Text by: Tiffany Carboni
Before becoming an interior designer, Melanie Pounds worked at Circa Interiors and Antiques in Birmingham, AL honing her skills. Thanks to owner Cindy Smith who encouraged her employees to snap up an item they loved from each shipment, Pounds acquired for herself a to-die-for antique worktable. “It was my husband’s and my first big home purchase together and has moved with us many times.”
Once it landed in the couple’s 1920s cottage built on a hill, the rustic, two-drawer table became the inspiration and centerpiece for their kitchen remodel. Because the original kitchen was small and boxed in, Pounds decided to gut and reconfigure it by cutting into part of an adjacent bedroom.
To further enhance the room’s flow, Pounds created a wide opening connecting the kitchen with the living room and added a large window that frames the tree views. “There’s nothing greater than opening that window on a warm day and letting the breeze blow through,” she offers. “The window and everything beyond it make the space feel so much bigger.”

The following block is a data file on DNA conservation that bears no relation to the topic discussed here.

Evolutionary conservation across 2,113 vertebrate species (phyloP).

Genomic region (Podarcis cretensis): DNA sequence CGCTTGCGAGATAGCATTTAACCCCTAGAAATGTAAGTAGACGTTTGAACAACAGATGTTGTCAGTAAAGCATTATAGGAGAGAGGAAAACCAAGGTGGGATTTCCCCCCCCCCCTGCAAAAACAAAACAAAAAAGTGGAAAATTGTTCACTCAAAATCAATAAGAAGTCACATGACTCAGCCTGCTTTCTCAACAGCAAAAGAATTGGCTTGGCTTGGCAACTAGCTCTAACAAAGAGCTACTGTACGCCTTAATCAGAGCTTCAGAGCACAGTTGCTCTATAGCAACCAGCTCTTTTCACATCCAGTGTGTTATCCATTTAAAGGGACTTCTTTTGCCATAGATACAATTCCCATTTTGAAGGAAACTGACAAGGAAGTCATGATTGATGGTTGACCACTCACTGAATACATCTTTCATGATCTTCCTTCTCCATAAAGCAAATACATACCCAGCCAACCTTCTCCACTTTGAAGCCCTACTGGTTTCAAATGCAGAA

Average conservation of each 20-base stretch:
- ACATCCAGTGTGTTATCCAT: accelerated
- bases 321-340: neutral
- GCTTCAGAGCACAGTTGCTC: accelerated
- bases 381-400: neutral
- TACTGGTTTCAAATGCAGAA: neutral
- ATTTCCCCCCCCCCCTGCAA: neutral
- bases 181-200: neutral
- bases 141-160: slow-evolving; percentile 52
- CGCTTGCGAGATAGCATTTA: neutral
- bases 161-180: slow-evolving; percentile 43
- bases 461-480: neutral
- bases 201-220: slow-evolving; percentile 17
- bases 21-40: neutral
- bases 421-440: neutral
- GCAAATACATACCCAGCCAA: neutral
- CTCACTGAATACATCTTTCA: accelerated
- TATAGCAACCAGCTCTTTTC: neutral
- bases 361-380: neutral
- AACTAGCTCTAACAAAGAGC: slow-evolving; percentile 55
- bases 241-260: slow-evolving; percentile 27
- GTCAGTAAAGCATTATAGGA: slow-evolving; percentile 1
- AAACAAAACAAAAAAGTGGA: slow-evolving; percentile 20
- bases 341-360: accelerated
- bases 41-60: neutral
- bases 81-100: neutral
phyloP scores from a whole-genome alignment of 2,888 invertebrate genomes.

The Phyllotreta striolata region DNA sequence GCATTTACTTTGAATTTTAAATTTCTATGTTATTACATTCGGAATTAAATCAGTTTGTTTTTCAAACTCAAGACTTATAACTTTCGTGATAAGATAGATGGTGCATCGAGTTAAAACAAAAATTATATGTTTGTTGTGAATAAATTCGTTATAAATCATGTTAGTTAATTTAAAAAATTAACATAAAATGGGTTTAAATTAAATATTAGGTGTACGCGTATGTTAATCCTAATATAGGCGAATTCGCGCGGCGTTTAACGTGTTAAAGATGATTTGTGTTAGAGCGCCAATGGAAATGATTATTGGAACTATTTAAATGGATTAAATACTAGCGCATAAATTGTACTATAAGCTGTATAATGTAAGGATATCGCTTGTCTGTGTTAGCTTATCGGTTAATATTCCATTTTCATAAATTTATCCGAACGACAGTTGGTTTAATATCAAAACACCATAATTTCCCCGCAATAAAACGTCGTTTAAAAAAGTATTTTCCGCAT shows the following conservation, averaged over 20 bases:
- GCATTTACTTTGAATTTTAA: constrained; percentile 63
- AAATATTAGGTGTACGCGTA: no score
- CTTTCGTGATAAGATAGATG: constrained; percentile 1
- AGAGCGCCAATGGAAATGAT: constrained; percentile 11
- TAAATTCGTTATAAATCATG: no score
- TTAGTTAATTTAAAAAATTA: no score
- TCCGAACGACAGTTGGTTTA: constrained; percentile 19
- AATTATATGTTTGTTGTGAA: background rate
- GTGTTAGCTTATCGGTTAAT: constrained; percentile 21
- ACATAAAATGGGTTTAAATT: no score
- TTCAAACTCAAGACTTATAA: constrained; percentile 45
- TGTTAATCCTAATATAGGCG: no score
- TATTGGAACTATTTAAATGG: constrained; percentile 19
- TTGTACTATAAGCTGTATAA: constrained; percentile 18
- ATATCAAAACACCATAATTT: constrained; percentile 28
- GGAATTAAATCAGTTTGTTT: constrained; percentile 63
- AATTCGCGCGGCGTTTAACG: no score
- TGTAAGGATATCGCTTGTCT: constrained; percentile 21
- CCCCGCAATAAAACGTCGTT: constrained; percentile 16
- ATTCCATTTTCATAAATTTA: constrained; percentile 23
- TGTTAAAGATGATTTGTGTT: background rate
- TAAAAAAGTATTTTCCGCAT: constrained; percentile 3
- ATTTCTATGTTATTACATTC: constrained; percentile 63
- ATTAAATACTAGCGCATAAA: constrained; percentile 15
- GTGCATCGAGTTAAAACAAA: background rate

While ideally Pounds would have vaulted the 8-foot ceiling, it had to remain as it was, though not without Pounds’ special touch. By adding rough-hewn, lime-washed beams, she gave the ceiling bucolic character and a perception of greater height.
Concrete floor pavers set in a random pattern contrast against the dark soapstone used as the countertops, both sink basins, and the dynamic backsplash handpicked for its heavily veined qualities. “Most people shy away from that much veining,” Pounds says, “but we wanted an artistic focal point that draws in the colors of the walls and exposed wood.”
The cabinetry is sheets of raw wood that Pounds found at a nearby mill to match the surround of the living room’s original fireplace. The dishwasher, to the right of the vintage-style Lacanche stove, is disguised behind one of the sheets. “The entire kitchen was designed to be seamless and true to its style,” she points out.
On either side of the backsplash, white oak corbels hold up the hood hidden behind the tongue and groove siding installed by Pounds’ brother-in-law. The siding, used in other areas of the house, wraps the entire kitchen offering additional inconspicuous details, like the two covert pantries flanking the stainless steel refrigerator.
To mitigate any congestion around the worktable-cum-breakfast bar, a nearby butler’s pantry provides additional storage, counter space, a bar area and microwave.
“This is not at all the same space we moved into,” says Pounds, “but thanks to the inspiration and implementation of that antique worktable, it’s exactly the kitchen we wanted.”